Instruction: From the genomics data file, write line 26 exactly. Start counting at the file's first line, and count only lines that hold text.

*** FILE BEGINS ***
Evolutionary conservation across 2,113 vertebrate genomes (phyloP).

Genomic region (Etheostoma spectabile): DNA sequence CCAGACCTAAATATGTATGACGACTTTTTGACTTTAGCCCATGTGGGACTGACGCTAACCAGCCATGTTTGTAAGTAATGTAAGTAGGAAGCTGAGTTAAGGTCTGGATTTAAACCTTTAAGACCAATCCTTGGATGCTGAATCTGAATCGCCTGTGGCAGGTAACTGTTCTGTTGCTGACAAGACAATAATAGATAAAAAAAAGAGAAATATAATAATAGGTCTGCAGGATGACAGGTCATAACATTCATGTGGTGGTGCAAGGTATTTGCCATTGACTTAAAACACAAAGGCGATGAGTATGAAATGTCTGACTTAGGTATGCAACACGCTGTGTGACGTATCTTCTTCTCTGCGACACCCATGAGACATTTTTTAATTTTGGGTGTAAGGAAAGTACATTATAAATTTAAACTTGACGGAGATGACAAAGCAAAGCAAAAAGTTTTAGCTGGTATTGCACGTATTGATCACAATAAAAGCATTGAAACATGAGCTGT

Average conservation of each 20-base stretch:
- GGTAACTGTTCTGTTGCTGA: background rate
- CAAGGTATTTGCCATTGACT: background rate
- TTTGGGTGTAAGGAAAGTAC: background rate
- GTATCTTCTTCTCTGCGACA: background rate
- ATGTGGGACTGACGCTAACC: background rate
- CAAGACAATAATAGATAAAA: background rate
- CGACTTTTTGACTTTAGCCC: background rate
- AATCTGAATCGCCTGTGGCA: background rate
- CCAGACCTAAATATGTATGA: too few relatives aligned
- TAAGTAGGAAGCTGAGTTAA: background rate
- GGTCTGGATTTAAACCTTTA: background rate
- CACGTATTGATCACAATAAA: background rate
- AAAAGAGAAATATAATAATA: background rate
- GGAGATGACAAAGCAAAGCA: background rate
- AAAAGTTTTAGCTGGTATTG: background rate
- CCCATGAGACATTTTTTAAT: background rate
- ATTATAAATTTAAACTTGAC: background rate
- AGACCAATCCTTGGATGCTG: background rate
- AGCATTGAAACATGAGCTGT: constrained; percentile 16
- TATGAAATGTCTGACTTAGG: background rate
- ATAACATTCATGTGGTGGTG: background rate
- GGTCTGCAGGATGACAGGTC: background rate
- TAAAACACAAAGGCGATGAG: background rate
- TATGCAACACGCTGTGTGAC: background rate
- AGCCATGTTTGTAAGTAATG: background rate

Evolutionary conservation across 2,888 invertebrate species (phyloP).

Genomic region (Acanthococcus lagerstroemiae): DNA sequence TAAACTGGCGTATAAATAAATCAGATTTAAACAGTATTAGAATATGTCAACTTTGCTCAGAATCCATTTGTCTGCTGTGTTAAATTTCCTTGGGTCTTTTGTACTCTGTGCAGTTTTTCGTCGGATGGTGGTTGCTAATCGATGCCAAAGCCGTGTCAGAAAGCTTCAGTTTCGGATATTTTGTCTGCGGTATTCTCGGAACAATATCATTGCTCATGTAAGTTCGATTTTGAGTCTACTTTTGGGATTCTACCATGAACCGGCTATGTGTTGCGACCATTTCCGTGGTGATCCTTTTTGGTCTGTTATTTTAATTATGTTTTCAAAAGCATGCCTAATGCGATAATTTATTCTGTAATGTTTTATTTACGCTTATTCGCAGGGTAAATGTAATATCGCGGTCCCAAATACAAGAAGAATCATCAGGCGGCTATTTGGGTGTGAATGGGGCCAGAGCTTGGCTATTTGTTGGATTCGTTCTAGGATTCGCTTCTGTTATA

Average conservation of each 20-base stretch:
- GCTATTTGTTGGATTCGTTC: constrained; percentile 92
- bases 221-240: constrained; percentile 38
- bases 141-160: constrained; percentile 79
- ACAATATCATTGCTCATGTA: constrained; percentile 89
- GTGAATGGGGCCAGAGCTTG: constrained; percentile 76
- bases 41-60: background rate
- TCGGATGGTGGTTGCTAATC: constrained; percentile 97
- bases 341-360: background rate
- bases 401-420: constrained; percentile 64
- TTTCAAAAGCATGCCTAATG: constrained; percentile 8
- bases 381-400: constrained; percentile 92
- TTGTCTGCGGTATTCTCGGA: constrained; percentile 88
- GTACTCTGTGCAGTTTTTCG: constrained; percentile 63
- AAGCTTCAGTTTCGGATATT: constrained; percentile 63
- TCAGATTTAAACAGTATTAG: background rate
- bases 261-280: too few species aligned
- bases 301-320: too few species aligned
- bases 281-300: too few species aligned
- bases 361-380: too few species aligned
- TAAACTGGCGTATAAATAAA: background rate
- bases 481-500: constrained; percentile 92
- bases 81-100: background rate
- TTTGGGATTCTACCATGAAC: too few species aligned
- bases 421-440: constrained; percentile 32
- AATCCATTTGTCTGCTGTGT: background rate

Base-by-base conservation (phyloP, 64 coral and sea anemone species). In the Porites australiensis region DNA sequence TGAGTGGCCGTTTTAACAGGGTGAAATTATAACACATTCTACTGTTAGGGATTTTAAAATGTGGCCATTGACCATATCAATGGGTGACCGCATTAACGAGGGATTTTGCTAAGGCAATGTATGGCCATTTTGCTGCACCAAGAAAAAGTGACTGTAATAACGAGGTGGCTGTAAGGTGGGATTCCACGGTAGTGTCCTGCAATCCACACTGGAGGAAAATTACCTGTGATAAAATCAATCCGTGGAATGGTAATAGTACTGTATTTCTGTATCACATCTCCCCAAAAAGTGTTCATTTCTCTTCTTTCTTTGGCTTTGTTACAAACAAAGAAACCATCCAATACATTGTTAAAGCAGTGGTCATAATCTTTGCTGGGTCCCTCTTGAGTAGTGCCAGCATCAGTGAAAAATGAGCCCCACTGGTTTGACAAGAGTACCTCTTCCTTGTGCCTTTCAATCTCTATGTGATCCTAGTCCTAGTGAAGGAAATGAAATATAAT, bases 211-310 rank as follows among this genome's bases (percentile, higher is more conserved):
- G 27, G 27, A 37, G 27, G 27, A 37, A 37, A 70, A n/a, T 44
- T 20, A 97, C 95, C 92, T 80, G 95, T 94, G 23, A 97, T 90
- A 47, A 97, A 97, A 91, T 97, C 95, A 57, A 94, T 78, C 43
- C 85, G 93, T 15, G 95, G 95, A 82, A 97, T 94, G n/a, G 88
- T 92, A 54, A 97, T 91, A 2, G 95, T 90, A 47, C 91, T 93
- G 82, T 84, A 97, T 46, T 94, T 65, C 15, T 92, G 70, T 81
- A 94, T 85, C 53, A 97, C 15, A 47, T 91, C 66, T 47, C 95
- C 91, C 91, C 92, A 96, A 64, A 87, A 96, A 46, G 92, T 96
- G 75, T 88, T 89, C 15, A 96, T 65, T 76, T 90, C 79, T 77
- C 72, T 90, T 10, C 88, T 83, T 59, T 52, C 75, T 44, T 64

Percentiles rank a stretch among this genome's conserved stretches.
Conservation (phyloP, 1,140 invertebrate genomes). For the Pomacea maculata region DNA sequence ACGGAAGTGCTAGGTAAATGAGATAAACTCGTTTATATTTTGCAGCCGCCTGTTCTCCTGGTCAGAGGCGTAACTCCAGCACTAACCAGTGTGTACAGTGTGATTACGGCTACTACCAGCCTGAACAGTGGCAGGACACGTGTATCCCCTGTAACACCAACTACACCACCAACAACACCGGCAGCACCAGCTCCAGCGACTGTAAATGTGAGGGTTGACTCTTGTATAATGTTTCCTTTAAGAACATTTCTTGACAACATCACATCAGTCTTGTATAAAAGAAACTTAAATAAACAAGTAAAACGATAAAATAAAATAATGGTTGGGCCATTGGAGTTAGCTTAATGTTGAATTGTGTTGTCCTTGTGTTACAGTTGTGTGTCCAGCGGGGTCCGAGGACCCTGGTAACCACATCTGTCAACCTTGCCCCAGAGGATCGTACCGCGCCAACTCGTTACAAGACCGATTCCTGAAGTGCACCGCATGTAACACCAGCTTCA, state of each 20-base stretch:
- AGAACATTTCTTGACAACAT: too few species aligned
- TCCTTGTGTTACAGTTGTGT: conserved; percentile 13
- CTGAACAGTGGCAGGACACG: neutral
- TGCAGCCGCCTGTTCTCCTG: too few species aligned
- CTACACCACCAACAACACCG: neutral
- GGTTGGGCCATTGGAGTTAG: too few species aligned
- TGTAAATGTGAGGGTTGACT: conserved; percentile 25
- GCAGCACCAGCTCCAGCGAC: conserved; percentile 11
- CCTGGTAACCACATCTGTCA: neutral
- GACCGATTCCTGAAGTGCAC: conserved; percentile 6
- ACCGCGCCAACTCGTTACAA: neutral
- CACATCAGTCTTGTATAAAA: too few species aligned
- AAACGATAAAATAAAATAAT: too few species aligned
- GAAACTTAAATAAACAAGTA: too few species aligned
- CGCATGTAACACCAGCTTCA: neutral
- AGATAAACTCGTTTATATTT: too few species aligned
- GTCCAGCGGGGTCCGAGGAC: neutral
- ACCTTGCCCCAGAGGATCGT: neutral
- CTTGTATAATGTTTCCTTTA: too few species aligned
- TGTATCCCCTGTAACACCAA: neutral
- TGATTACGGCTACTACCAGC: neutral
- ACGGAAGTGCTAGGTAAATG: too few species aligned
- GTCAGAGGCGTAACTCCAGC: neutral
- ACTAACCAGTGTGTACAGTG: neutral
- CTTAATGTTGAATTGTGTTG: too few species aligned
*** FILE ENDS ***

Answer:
- TAAAACACAAAGGCGATGAG: background rate